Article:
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MPhil in Engineering for Sustainable Development

global challenges, engineering solutions

Studying at Cambridge

 

Ernest Abano

Global Reporting Initiative (GRI) in the UK's Construction Industry

Ernest Abano

Global Reporting Initiative (GRI) in the UK's Construction Industry

The Global Reporting Initiative (GRI) is a multi-stakeholder process and independent institution whose mission is to develop and disseminate globally applicable Sustainability Reporting Guidelines. The Guidelines represent the foundation upon which all other GRI reporting documents are based, and outline core content that is broadly relevant to all organizations regardless of size, sector, or location. These Guidelines are for voluntary use by organizations for reporting on the economic, environmental, and social dimensions of their activities, products, and services. GRI Started in 1997, became independent in 2002, and is now an official collaborating centre of the United Nations Environment Programme (UNEP) and works in cooperation with UN Secretary-General Kofi Annan’s Global Compact

The dissertation tries to look at the relevance of the GRI in the UK’s construction sector. As part of that, the paper would find out what elements are not covered at all in the GRI sustainability reporting guidelines but are relevant to the construction sector.

To help the research, the dissertation critically analysed a number of construction companies’ sustainability reports and compare it with the GRI guidelines/performance indicators. This is to fish out what elements are not covered at all and indeed these elements are most important to the sector. The paper tries also to understand why most construction companies do not report on sustainability even though there are suites of available reporting guidelines. The extent to which companies have used the available suites of reporting guidelines and the effectiveness of sustainability reporting process have also been investigated.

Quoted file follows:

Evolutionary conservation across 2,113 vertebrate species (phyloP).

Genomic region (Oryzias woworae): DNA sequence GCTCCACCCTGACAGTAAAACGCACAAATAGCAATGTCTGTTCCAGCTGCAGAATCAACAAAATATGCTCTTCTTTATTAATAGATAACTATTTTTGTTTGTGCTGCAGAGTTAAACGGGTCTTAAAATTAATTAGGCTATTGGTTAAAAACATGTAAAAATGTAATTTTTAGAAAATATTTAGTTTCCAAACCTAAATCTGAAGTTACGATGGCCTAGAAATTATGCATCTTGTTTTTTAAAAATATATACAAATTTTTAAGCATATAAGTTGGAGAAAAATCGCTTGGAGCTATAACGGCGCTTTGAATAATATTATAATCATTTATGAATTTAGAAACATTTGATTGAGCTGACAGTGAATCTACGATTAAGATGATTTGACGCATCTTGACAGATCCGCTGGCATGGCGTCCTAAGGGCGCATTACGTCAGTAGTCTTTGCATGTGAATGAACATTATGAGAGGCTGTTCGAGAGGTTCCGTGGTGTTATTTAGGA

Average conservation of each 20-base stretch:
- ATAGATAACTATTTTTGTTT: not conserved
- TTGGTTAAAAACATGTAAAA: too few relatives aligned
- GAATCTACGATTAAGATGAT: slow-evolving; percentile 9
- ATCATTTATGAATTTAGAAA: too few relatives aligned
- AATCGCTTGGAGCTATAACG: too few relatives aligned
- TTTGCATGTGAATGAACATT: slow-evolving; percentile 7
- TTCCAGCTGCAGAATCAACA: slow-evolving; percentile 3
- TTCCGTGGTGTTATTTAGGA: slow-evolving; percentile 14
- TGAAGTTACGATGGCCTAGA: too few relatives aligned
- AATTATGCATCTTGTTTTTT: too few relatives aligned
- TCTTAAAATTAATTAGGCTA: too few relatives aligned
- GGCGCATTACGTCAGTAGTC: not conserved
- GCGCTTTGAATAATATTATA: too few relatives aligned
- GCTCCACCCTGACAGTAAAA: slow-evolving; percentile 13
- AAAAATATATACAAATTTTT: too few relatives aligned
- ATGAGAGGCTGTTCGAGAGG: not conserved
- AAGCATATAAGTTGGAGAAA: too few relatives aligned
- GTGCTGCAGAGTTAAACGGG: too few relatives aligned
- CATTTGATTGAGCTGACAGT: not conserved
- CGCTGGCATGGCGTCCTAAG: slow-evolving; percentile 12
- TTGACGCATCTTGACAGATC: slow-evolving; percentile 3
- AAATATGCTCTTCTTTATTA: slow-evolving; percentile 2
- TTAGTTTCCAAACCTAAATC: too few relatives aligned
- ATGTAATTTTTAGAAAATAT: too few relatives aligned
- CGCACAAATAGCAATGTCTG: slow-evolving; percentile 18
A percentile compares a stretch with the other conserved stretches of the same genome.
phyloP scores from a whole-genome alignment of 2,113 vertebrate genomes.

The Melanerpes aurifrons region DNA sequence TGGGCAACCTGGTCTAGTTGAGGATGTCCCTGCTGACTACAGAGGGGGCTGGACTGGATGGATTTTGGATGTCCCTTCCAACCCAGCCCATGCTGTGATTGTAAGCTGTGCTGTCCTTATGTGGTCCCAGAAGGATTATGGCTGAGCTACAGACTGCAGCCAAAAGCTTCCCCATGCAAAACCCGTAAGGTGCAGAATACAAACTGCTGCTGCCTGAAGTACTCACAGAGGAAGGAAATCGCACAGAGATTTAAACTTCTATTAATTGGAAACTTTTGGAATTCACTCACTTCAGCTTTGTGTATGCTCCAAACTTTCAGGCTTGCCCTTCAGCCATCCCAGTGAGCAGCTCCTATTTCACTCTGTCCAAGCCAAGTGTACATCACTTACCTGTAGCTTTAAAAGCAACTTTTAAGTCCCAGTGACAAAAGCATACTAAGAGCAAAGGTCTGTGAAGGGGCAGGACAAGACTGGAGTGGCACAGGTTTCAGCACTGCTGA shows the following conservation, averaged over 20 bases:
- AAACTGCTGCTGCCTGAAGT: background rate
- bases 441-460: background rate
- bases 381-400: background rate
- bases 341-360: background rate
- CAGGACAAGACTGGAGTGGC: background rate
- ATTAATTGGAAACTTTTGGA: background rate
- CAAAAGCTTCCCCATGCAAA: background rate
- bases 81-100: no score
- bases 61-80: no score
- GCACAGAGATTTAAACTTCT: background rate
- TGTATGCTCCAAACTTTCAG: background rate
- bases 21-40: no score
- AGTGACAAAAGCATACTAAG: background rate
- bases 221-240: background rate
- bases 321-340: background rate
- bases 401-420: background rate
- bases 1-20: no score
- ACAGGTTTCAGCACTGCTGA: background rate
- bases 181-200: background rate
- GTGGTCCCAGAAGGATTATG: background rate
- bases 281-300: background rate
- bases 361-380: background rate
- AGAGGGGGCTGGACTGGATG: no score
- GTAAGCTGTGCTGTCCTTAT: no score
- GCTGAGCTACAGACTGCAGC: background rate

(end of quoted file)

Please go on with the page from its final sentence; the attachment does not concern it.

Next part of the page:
In the first chapter of the project, the general principles of sustainability reporting are presented. In the second chapter, a detailed sustainability performance indicators proposed by some construction institutions were presented. The third chapter describes the main attributes of the construction industry regarding sustainability. The fourth and fifth chapters present the study methodology and discussion of survey data. The final chapter recommends the sustainability reporting guidelines and performance indicators that can be used by the construction industry when reporting on company’s activities, products and services.

The intention of this dissertation is to examine the relevance of GRI sustainability reporting guidelines to the UK’s construction industry and understand why most construction companies do not report on sustainability even though there are suites of available reporting guidelines. The extent to which companies have used the available suites of reporting guidelines and the effectiveness of sustainability reporting process would be investigated. The expected outcome of this dissertation is to recommend GRI sustainability reporting sector supplements for the construction industry.